Our presence, our oil dependence, our endless foreign aid in the Middle East have become huge enablers of bad governance there and massive escapes from responsibility and accountability by people who want to blame all their troubles on us. Let’s get out of the way and let the moderate majorities there, if they really exist, face their own enemies on their own. It is the only way they will move. We can be the wind at their backs, but we can’t be their sails. There is some hope for Iraq and Iran today because their moderates are fighting for themselves.
Has anyone noticed the most important peace breakthrough on the planet in the last two years? It’s right here: the new calm in the Strait of Taiwan. For decades, this was considered the most dangerous place on earth, with Taiwan and China pointing missiles at each other on hair triggers. Well, over the past two years, China and Taiwan have reached a quiet rapprochement — on their own. No special envoys or shuttling secretaries of state. Yes, our Navy was a critical stabilizer. But they worked it out. They realized their own interdependence. The result: a new web of economic ties, direct flights and student exchanges.
A key reason is that Taiwan has no oil, no natural resources. It’s a barren rock with 23 million people who, through hard work, have amassed the fourth-largest foreign currency reserves in the world. They got rich digging inside themselves, unlocking their entrepreneurs, not digging for oil. They took responsibility. They got rich by asking: “How do I improve myself?” Not by declaring: “It’s all somebody else’s fault. Give me a handout.”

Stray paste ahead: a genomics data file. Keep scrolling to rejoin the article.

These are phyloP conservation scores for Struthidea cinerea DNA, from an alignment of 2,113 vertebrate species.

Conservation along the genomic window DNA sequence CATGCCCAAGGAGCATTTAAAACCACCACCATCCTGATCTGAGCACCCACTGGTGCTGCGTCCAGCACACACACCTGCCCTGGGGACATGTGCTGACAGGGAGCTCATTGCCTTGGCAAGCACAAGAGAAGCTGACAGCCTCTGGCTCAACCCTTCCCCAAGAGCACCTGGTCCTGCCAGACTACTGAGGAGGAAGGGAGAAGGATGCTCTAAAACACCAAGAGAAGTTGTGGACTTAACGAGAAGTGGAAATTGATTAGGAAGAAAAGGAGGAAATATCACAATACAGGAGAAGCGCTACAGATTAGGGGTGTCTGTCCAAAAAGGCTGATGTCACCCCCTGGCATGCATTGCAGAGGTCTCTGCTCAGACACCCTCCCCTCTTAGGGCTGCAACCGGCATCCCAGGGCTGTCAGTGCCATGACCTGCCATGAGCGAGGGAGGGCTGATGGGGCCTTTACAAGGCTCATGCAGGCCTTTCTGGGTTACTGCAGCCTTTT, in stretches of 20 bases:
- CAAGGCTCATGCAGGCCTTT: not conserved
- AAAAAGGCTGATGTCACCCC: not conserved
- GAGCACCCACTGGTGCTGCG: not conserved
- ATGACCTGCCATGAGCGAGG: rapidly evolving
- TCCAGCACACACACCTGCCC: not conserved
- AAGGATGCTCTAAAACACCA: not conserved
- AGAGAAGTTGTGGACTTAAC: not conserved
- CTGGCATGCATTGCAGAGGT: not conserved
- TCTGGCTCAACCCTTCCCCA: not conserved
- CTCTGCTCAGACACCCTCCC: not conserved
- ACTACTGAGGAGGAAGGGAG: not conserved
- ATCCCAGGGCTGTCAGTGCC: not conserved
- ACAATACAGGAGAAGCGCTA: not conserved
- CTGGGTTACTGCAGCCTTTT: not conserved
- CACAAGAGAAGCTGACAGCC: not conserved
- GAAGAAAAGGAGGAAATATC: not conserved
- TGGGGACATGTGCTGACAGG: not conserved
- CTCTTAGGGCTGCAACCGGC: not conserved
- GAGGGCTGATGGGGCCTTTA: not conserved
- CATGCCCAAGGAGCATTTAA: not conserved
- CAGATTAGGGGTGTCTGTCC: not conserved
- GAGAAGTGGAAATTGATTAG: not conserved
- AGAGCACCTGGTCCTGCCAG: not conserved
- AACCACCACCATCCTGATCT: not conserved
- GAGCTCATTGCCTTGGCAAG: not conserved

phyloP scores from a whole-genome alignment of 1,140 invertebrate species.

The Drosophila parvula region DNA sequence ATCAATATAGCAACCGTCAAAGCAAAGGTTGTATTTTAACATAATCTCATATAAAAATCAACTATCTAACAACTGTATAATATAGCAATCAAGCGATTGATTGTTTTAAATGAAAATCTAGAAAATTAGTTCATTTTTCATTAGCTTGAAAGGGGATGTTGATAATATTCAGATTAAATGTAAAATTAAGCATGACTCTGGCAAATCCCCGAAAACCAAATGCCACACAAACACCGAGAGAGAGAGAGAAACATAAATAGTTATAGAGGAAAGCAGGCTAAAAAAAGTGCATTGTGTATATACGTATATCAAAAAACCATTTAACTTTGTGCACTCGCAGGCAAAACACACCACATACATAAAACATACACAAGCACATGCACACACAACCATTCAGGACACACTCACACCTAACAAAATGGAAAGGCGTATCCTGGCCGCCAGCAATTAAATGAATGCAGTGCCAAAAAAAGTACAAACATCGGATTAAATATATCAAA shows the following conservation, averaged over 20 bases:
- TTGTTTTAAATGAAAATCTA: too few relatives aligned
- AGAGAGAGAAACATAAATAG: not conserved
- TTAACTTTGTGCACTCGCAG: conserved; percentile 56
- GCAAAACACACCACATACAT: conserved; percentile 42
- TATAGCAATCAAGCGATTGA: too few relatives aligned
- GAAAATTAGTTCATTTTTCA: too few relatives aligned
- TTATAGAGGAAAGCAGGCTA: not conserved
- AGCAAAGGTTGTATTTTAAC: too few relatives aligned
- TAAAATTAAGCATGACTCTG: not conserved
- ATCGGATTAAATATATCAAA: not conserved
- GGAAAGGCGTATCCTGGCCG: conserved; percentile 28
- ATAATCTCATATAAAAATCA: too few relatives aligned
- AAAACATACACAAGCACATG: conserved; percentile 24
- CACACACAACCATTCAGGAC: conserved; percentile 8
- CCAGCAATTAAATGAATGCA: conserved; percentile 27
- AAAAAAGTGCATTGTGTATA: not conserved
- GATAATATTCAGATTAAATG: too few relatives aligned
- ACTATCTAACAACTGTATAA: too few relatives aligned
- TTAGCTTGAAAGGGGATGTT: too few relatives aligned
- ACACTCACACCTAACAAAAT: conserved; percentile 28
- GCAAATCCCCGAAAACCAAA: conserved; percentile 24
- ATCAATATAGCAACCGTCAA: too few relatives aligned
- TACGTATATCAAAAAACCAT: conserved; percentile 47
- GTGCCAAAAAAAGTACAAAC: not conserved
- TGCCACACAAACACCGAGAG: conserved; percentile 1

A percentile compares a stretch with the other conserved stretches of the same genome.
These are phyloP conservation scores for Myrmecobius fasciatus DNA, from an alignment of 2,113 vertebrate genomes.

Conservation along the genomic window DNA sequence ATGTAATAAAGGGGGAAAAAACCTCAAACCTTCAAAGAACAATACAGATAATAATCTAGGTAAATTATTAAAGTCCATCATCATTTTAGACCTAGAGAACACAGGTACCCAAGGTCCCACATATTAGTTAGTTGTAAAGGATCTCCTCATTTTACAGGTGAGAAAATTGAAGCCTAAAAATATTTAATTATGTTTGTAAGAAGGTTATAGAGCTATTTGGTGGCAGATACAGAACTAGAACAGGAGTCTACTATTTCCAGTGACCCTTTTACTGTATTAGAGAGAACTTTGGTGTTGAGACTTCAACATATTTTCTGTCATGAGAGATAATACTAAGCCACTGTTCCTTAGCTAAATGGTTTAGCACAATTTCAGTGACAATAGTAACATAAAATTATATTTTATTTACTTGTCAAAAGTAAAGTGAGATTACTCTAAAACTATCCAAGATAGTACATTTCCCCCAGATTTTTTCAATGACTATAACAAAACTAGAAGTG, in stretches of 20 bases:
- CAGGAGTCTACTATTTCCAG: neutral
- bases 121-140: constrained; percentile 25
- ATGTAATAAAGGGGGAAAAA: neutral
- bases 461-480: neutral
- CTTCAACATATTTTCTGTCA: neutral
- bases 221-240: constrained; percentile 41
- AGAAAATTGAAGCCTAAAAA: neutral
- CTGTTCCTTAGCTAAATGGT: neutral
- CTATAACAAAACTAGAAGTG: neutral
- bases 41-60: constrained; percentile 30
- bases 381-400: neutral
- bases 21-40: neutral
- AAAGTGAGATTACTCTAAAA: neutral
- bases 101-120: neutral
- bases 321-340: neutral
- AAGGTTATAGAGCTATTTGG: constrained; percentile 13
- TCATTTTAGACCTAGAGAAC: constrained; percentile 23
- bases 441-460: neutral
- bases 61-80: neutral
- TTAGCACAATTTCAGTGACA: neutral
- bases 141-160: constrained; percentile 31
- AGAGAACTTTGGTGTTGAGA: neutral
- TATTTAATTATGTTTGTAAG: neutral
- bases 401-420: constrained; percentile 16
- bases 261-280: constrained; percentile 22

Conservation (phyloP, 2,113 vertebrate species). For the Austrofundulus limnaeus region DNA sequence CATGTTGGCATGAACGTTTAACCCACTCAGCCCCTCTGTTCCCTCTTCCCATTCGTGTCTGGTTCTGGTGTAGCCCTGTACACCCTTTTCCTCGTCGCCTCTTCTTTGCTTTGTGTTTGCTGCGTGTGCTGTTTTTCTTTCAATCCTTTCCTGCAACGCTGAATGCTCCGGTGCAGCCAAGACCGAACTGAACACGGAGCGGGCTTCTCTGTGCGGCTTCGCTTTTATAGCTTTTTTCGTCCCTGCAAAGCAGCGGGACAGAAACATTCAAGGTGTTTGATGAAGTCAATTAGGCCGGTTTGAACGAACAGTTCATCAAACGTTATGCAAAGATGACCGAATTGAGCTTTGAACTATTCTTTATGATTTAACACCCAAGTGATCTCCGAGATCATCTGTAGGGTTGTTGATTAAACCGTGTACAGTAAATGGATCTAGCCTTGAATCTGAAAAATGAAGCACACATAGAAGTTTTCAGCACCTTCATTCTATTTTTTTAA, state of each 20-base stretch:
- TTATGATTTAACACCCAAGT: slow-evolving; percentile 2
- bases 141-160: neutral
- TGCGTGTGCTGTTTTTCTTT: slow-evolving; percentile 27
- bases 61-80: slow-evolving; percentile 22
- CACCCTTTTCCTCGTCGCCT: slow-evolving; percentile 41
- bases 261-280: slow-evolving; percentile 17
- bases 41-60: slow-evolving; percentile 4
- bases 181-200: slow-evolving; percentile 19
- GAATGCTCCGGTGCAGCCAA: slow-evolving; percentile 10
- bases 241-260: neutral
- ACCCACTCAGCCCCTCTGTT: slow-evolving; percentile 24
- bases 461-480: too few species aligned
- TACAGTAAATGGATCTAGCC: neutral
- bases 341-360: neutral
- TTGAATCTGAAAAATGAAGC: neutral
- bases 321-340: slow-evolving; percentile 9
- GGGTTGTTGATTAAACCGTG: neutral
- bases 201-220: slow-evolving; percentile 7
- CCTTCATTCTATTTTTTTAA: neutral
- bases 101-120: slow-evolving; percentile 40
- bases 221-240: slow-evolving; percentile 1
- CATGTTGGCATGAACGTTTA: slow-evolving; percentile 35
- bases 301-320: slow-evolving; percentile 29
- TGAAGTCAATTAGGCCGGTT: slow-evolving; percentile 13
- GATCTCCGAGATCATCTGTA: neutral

When I look at America from here, I worry. China is now our main economic partner and competitor. Sure, China has big problems. Nevertheless, I hope Americans see China’s rise as the 21st-century equivalent of Russia launching the Sputnik satellite — a challenge to which we responded with a huge national effort that revived our education, infrastructure and science and propelled us for 50 years. Unfortunately, the Cheneyites want to make fighting Al Qaeda our Sputnik. Others want us to worry about some loopy remark Senator Harry Reid made about the shade of Obama’s skin.
Well, what is our national project going to be? Racing China, chasing Al Qaeda or parsing Harry? Of course, to a degree, we need to both race China and confront Al Qaeda — but which will define us?
“Our response to Sputnik made us better educated, more productive, more technologically advanced and more ingenious,” said the Johns Hopkins foreign policy expert Michael Mandelbaum. “Our investments in science and education spread throughout American society, producing the Internet, more students studying math and people genuinely wanting to build the nation.”
And what does the war on terror give us? Better drones, body scanners and a lot of desultory T.S.A. security jobs at airports. “Sputnik spurred us to build a highway to the future,” added Mandelbaum. “The war on terror is prompting us to build bridges to nowhere.”
We just keep thinking we can do it all — be focused, frightened and frivolous. We can’t. We don’t have the money. We don’t have the time.